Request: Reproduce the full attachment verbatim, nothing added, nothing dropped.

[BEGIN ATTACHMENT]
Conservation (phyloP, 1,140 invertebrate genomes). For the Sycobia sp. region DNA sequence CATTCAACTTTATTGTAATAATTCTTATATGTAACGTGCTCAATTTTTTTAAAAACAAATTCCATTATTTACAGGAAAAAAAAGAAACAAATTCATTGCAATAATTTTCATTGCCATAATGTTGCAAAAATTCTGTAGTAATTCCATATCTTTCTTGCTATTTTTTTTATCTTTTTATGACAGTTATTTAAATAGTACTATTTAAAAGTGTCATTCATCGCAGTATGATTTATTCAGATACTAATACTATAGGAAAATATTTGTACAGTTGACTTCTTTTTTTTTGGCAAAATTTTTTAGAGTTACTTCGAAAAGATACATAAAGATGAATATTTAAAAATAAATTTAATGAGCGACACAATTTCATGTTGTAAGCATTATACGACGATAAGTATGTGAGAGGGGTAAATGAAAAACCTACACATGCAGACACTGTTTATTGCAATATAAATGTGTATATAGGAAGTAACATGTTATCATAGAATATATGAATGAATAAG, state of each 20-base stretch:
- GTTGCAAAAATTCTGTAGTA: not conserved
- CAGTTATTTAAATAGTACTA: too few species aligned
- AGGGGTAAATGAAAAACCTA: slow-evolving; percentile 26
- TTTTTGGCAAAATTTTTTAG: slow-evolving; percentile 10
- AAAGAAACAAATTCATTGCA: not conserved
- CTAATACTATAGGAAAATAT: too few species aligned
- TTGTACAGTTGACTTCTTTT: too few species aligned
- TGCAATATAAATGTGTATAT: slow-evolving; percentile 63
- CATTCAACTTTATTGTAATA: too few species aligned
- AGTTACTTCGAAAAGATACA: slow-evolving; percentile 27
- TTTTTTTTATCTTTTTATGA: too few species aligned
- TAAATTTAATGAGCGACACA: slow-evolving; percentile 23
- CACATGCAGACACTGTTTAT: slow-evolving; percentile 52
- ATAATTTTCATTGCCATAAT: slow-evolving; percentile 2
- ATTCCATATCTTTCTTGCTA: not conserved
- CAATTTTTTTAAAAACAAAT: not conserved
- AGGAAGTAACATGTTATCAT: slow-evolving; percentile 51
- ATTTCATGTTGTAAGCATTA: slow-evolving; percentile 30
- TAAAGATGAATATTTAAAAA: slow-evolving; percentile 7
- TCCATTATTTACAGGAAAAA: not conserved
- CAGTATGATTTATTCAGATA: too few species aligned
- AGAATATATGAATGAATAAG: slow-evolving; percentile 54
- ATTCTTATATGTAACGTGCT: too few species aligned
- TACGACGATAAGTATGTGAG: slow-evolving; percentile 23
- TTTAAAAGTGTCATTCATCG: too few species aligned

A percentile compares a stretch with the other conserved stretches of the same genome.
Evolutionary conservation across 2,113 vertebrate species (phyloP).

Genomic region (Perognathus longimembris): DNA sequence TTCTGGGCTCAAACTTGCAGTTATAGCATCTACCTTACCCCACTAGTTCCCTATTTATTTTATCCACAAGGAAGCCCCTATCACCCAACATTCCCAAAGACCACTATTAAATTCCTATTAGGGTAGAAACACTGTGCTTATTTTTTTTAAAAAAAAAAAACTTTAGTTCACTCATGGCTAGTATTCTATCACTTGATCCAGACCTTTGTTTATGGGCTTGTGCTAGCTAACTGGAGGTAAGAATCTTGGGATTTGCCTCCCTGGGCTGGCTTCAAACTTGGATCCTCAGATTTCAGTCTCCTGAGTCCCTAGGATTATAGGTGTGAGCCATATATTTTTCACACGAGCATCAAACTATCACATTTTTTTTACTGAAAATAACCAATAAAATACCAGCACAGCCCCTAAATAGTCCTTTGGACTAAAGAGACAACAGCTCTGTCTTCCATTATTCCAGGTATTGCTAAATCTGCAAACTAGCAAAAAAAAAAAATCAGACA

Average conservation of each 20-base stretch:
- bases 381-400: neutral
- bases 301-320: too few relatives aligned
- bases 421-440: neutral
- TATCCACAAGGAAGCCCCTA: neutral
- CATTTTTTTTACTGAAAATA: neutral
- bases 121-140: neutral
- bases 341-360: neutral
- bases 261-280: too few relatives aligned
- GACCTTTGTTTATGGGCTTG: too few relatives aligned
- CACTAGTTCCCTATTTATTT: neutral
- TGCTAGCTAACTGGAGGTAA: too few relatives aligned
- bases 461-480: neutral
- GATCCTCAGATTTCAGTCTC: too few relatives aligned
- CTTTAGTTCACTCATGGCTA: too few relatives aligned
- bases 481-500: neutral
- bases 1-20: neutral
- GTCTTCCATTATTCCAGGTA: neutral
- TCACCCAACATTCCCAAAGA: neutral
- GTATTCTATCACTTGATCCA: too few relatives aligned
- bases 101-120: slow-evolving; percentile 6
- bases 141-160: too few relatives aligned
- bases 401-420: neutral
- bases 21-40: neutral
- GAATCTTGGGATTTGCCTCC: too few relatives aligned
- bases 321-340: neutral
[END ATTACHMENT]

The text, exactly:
Conservation (phyloP, 1,140 invertebrate genomes). For the Sycobia sp. region DNA sequence CATTCAACTTTATTGTAATAATTCTTATATGTAACGTGCTCAATTTTTTTAAAAACAAATTCCATTATTTACAGGAAAAAAAAGAAACAAATTCATTGCAATAATTTTCATTGCCATAATGTTGCAAAAATTCTGTAGTAATTCCATATCTTTCTTGCTATTTTTTTTATCTTTTTATGACAGTTATTTAAATAGTACTATTTAAAAGTGTCATTCATCGCAGTATGATTTATTCAGATACTAATACTATAGGAAAATATTTGTACAGTTGACTTCTTTTTTTTTGGCAAAATTTTTTAGAGTTACTTCGAAAAGATACATAAAGATGAATATTTAAAAATAAATTTAATGAGCGACACAATTTCATGTTGTAAGCATTATACGACGATAAGTATGTGAGAGGGGTAAATGAAAAACCTACACATGCAGACACTGTTTATTGCAATATAAATGTGTATATAGGAAGTAACATGTTATCATAGAATATATGAATGAATAAG, state of each 20-base stretch:
- GTTGCAAAAATTCTGTAGTA: not conserved
- CAGTTATTTAAATAGTACTA: too few species aligned
- AGGGGTAAATGAAAAACCTA: slow-evolving; percentile 26
- TTTTTGGCAAAATTTTTTAG: slow-evolving; percentile 10
- AAAGAAACAAATTCATTGCA: not conserved
- CTAATACTATAGGAAAATAT: too few species aligned
- TTGTACAGTTGACTTCTTTT: too few species aligned
- TGCAATATAAATGTGTATAT: slow-evolving; percentile 63
- CATTCAACTTTATTGTAATA: too few species aligned
- AGTTACTTCGAAAAGATACA: slow-evolving; percentile 27
- TTTTTTTTATCTTTTTATGA: too few species aligned
- TAAATTTAATGAGCGACACA: slow-evolving; percentile 23
- CACATGCAGACACTGTTTAT: slow-evolving; percentile 52
- ATAATTTTCATTGCCATAAT: slow-evolving; percentile 2
- ATTCCATATCTTTCTTGCTA: not conserved
- CAATTTTTTTAAAAACAAAT: not conserved
- AGGAAGTAACATGTTATCAT: slow-evolving; percentile 51
- ATTTCATGTTGTAAGCATTA: slow-evolving; percentile 30
- TAAAGATGAATATTTAAAAA: slow-evolving; percentile 7
- TCCATTATTTACAGGAAAAA: not conserved
- CAGTATGATTTATTCAGATA: too few species aligned
- AGAATATATGAATGAATAAG: slow-evolving; percentile 54
- ATTCTTATATGTAACGTGCT: too few species aligned
- TACGACGATAAGTATGTGAG: slow-evolving; percentile 23
- TTTAAAAGTGTCATTCATCG: too few species aligned

A percentile compares a stretch with the other conserved stretches of the same genome.
Evolutionary conservation across 2,113 vertebrate species (phyloP).

Genomic region (Perognathus longimembris): DNA sequence TTCTGGGCTCAAACTTGCAGTTATAGCATCTACCTTACCCCACTAGTTCCCTATTTATTTTATCCACAAGGAAGCCCCTATCACCCAACATTCCCAAAGACCACTATTAAATTCCTATTAGGGTAGAAACACTGTGCTTATTTTTTTTAAAAAAAAAAAACTTTAGTTCACTCATGGCTAGTATTCTATCACTTGATCCAGACCTTTGTTTATGGGCTTGTGCTAGCTAACTGGAGGTAAGAATCTTGGGATTTGCCTCCCTGGGCTGGCTTCAAACTTGGATCCTCAGATTTCAGTCTCCTGAGTCCCTAGGATTATAGGTGTGAGCCATATATTTTTCACACGAGCATCAAACTATCACATTTTTTTTACTGAAAATAACCAATAAAATACCAGCACAGCCCCTAAATAGTCCTTTGGACTAAAGAGACAACAGCTCTGTCTTCCATTATTCCAGGTATTGCTAAATCTGCAAACTAGCAAAAAAAAAAAATCAGACA

Average conservation of each 20-base stretch:
- bases 381-400: neutral
- bases 301-320: too few relatives aligned
- bases 421-440: neutral
- TATCCACAAGGAAGCCCCTA: neutral
- CATTTTTTTTACTGAAAATA: neutral
- bases 121-140: neutral
- bases 341-360: neutral
- bases 261-280: too few relatives aligned
- GACCTTTGTTTATGGGCTTG: too few relatives aligned
- CACTAGTTCCCTATTTATTT: neutral
- TGCTAGCTAACTGGAGGTAA: too few relatives aligned
- bases 461-480: neutral
- GATCCTCAGATTTCAGTCTC: too few relatives aligned
- CTTTAGTTCACTCATGGCTA: too few relatives aligned
- bases 481-500: neutral
- bases 1-20: neutral
- GTCTTCCATTATTCCAGGTA: neutral
- TCACCCAACATTCCCAAAGA: neutral
- GTATTCTATCACTTGATCCA: too few relatives aligned
- bases 101-120: slow-evolving; percentile 6
- bases 141-160: too few relatives aligned
- bases 401-420: neutral
- bases 21-40: neutral
- GAATCTTGGGATTTGCCTCC: too few relatives aligned
- bases 321-340: neutral